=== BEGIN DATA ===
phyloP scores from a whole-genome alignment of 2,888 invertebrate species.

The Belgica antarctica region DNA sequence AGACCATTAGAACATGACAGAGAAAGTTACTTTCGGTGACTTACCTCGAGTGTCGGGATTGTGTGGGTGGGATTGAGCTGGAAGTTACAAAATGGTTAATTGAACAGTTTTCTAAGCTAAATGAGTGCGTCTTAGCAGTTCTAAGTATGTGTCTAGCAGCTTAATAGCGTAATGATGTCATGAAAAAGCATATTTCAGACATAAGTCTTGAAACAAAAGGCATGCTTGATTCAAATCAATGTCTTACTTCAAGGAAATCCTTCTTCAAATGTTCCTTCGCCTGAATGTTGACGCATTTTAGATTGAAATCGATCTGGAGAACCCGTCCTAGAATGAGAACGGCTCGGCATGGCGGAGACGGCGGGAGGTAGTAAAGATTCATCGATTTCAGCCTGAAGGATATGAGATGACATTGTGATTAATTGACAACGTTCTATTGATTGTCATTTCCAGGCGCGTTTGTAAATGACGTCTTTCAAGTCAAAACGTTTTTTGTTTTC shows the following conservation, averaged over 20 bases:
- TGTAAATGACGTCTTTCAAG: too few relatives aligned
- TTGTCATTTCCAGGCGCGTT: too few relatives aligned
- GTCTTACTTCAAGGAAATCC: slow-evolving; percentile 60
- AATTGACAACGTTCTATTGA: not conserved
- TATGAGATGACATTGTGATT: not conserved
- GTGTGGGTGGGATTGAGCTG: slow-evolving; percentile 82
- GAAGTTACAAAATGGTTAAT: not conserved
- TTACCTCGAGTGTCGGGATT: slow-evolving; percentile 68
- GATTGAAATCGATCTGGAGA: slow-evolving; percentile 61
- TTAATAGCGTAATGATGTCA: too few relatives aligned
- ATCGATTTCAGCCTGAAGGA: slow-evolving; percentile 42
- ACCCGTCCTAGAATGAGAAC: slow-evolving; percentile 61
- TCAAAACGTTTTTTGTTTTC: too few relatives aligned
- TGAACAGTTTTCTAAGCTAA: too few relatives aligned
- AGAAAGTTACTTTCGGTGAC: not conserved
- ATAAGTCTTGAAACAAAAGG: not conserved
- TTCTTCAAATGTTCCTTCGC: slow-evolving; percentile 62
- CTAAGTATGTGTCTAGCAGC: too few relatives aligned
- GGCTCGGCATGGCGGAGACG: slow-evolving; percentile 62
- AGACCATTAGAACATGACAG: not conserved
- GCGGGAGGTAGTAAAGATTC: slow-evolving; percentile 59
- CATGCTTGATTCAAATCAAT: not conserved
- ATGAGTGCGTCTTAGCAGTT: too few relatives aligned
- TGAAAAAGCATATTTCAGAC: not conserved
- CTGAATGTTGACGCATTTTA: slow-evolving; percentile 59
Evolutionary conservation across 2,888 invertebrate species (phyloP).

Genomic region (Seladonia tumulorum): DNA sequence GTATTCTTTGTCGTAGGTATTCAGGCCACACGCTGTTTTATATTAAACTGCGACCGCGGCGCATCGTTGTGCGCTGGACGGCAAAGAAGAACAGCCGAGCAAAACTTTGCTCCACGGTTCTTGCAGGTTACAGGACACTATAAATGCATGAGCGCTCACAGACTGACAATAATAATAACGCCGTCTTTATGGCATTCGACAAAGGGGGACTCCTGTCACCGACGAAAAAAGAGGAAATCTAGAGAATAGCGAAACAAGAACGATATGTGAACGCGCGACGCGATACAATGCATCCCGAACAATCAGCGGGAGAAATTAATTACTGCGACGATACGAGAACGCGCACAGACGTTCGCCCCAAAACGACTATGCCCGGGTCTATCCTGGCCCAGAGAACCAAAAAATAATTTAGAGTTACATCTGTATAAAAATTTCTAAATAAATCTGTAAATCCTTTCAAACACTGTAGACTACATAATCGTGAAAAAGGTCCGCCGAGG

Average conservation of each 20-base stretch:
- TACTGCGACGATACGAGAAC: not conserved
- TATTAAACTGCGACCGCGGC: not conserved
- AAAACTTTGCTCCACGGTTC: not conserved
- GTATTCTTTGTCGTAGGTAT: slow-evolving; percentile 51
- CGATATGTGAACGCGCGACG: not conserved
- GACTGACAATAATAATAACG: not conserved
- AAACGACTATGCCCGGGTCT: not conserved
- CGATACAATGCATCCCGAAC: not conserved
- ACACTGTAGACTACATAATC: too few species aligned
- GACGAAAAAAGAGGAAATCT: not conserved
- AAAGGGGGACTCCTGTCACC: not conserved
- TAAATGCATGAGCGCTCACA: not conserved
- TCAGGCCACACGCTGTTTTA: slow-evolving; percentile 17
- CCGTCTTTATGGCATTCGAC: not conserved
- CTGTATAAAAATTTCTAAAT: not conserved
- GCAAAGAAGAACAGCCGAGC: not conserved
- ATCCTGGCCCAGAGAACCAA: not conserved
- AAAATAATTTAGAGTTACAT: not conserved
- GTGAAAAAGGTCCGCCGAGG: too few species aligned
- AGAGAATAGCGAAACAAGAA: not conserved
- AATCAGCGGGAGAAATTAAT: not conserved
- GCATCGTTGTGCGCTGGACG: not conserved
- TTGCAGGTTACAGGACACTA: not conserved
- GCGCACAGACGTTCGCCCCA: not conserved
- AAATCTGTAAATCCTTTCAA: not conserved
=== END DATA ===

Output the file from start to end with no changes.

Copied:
phyloP scores from a whole-genome alignment of 2,888 invertebrate species.

The Belgica antarctica region DNA sequence AGACCATTAGAACATGACAGAGAAAGTTACTTTCGGTGACTTACCTCGAGTGTCGGGATTGTGTGGGTGGGATTGAGCTGGAAGTTACAAAATGGTTAATTGAACAGTTTTCTAAGCTAAATGAGTGCGTCTTAGCAGTTCTAAGTATGTGTCTAGCAGCTTAATAGCGTAATGATGTCATGAAAAAGCATATTTCAGACATAAGTCTTGAAACAAAAGGCATGCTTGATTCAAATCAATGTCTTACTTCAAGGAAATCCTTCTTCAAATGTTCCTTCGCCTGAATGTTGACGCATTTTAGATTGAAATCGATCTGGAGAACCCGTCCTAGAATGAGAACGGCTCGGCATGGCGGAGACGGCGGGAGGTAGTAAAGATTCATCGATTTCAGCCTGAAGGATATGAGATGACATTGTGATTAATTGACAACGTTCTATTGATTGTCATTTCCAGGCGCGTTTGTAAATGACGTCTTTCAAGTCAAAACGTTTTTTGTTTTC shows the following conservation, averaged over 20 bases:
- TGTAAATGACGTCTTTCAAG: too few relatives aligned
- TTGTCATTTCCAGGCGCGTT: too few relatives aligned
- GTCTTACTTCAAGGAAATCC: slow-evolving; percentile 60
- AATTGACAACGTTCTATTGA: not conserved
- TATGAGATGACATTGTGATT: not conserved
- GTGTGGGTGGGATTGAGCTG: slow-evolving; percentile 82
- GAAGTTACAAAATGGTTAAT: not conserved
- TTACCTCGAGTGTCGGGATT: slow-evolving; percentile 68
- GATTGAAATCGATCTGGAGA: slow-evolving; percentile 61
- TTAATAGCGTAATGATGTCA: too few relatives aligned
- ATCGATTTCAGCCTGAAGGA: slow-evolving; percentile 42
- ACCCGTCCTAGAATGAGAAC: slow-evolving; percentile 61
- TCAAAACGTTTTTTGTTTTC: too few relatives aligned
- TGAACAGTTTTCTAAGCTAA: too few relatives aligned
- AGAAAGTTACTTTCGGTGAC: not conserved
- ATAAGTCTTGAAACAAAAGG: not conserved
- TTCTTCAAATGTTCCTTCGC: slow-evolving; percentile 62
- CTAAGTATGTGTCTAGCAGC: too few relatives aligned
- GGCTCGGCATGGCGGAGACG: slow-evolving; percentile 62
- AGACCATTAGAACATGACAG: not conserved
- GCGGGAGGTAGTAAAGATTC: slow-evolving; percentile 59
- CATGCTTGATTCAAATCAAT: not conserved
- ATGAGTGCGTCTTAGCAGTT: too few relatives aligned
- TGAAAAAGCATATTTCAGAC: not conserved
- CTGAATGTTGACGCATTTTA: slow-evolving; percentile 59
Evolutionary conservation across 2,888 invertebrate species (phyloP).

Genomic region (Seladonia tumulorum): DNA sequence GTATTCTTTGTCGTAGGTATTCAGGCCACACGCTGTTTTATATTAAACTGCGACCGCGGCGCATCGTTGTGCGCTGGACGGCAAAGAAGAACAGCCGAGCAAAACTTTGCTCCACGGTTCTTGCAGGTTACAGGACACTATAAATGCATGAGCGCTCACAGACTGACAATAATAATAACGCCGTCTTTATGGCATTCGACAAAGGGGGACTCCTGTCACCGACGAAAAAAGAGGAAATCTAGAGAATAGCGAAACAAGAACGATATGTGAACGCGCGACGCGATACAATGCATCCCGAACAATCAGCGGGAGAAATTAATTACTGCGACGATACGAGAACGCGCACAGACGTTCGCCCCAAAACGACTATGCCCGGGTCTATCCTGGCCCAGAGAACCAAAAAATAATTTAGAGTTACATCTGTATAAAAATTTCTAAATAAATCTGTAAATCCTTTCAAACACTGTAGACTACATAATCGTGAAAAAGGTCCGCCGAGG

Average conservation of each 20-base stretch:
- TACTGCGACGATACGAGAAC: not conserved
- TATTAAACTGCGACCGCGGC: not conserved
- AAAACTTTGCTCCACGGTTC: not conserved
- GTATTCTTTGTCGTAGGTAT: slow-evolving; percentile 51
- CGATATGTGAACGCGCGACG: not conserved
- GACTGACAATAATAATAACG: not conserved
- AAACGACTATGCCCGGGTCT: not conserved
- CGATACAATGCATCCCGAAC: not conserved
- ACACTGTAGACTACATAATC: too few species aligned
- GACGAAAAAAGAGGAAATCT: not conserved
- AAAGGGGGACTCCTGTCACC: not conserved
- TAAATGCATGAGCGCTCACA: not conserved
- TCAGGCCACACGCTGTTTTA: slow-evolving; percentile 17
- CCGTCTTTATGGCATTCGAC: not conserved
- CTGTATAAAAATTTCTAAAT: not conserved
- GCAAAGAAGAACAGCCGAGC: not conserved
- ATCCTGGCCCAGAGAACCAA: not conserved
- AAAATAATTTAGAGTTACAT: not conserved
- GTGAAAAAGGTCCGCCGAGG: too few species aligned
- AGAGAATAGCGAAACAAGAA: not conserved
- AATCAGCGGGAGAAATTAAT: not conserved
- GCATCGTTGTGCGCTGGACG: not conserved
- TTGCAGGTTACAGGACACTA: not conserved
- GCGCACAGACGTTCGCCCCA: not conserved
- AAATCTGTAAATCCTTTCAA: not conserved